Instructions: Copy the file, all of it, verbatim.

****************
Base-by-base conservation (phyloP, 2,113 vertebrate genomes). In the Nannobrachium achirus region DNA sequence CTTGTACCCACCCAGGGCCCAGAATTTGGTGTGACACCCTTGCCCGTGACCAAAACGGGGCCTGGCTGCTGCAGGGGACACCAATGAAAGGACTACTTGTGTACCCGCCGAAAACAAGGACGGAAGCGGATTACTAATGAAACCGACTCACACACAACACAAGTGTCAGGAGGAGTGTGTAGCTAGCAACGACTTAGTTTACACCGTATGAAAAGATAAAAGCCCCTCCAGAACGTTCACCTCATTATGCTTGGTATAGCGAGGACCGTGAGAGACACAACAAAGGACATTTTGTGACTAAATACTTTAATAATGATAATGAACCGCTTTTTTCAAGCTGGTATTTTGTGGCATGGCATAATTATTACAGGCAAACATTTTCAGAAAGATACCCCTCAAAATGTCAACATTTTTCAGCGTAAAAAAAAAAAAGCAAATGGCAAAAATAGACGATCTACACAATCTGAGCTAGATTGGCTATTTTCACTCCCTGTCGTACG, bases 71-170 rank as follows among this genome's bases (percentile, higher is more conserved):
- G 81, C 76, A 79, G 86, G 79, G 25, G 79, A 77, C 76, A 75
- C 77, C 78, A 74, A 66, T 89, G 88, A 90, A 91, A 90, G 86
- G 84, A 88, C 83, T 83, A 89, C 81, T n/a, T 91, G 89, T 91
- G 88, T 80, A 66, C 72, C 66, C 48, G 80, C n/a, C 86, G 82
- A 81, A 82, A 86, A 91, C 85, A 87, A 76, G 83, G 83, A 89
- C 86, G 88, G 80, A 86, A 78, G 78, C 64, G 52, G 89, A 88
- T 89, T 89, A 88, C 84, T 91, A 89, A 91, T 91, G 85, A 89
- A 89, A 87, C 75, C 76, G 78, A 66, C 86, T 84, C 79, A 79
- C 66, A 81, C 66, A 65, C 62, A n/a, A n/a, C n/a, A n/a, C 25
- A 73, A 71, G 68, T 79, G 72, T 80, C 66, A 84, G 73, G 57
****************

Base-by-base conservation (phyloP, 2,113 vertebrate genomes). In the Nannobrachium achirus region DNA sequence CTTGTACCCACCCAGGGCCCAGAATTTGGTGTGACACCCTTGCCCGTGACCAAAACGGGGCCTGGCTGCTGCAGGGGACACCAATGAAAGGACTACTTGTGTACCCGCCGAAAACAAGGACGGAAGCGGATTACTAATGAAACCGACTCACACACAACACAAGTGTCAGGAGGAGTGTGTAGCTAGCAACGACTTAGTTTACACCGTATGAAAAGATAAAAGCCCCTCCAGAACGTTCACCTCATTATGCTTGGTATAGCGAGGACCGTGAGAGACACAACAAAGGACATTTTGTGACTAAATACTTTAATAATGATAATGAACCGCTTTTTTCAAGCTGGTATTTTGTGGCATGGCATAATTATTACAGGCAAACATTTTCAGAAAGATACCCCTCAAAATGTCAACATTTTTCAGCGTAAAAAAAAAAAAGCAAATGGCAAAAATAGACGATCTACACAATCTGAGCTAGATTGGCTATTTTCACTCCCTGTCGTACG, bases 71-170 rank as follows among this genome's bases (percentile, higher is more conserved):
- G 81, C 76, A 79, G 86, G 79, G 25, G 79, A 77, C 76, A 75
- C 77, C 78, A 74, A 66, T 89, G 88, A 90, A 91, A 90, G 86
- G 84, A 88, C 83, T 83, A 89, C 81, T n/a, T 91, G 89, T 91
- G 88, T 80, A 66, C 72, C 66, C 48, G 80, C n/a, C 86, G 82
- A 81, A 82, A 86, A 91, C 85, A 87, A 76, G 83, G 83, A 89
- C 86, G 88, G 80, A 86, A 78, G 78, C 64, G 52, G 89, A 88
- T 89, T 89, A 88, C 84, T 91, A 89, A 91, T 91, G 85, A 89
- A 89, A 87, C 75, C 76, G 78, A 66, C 86, T 84, C 79, A 79
- C 66, A 81, C 66, A 65, C 62, A n/a, A n/a, C n/a, A n/a, C 25
- A 73, A 71, G 68, T 79, G 72, T 80, C 66, A 84, G 73, G 57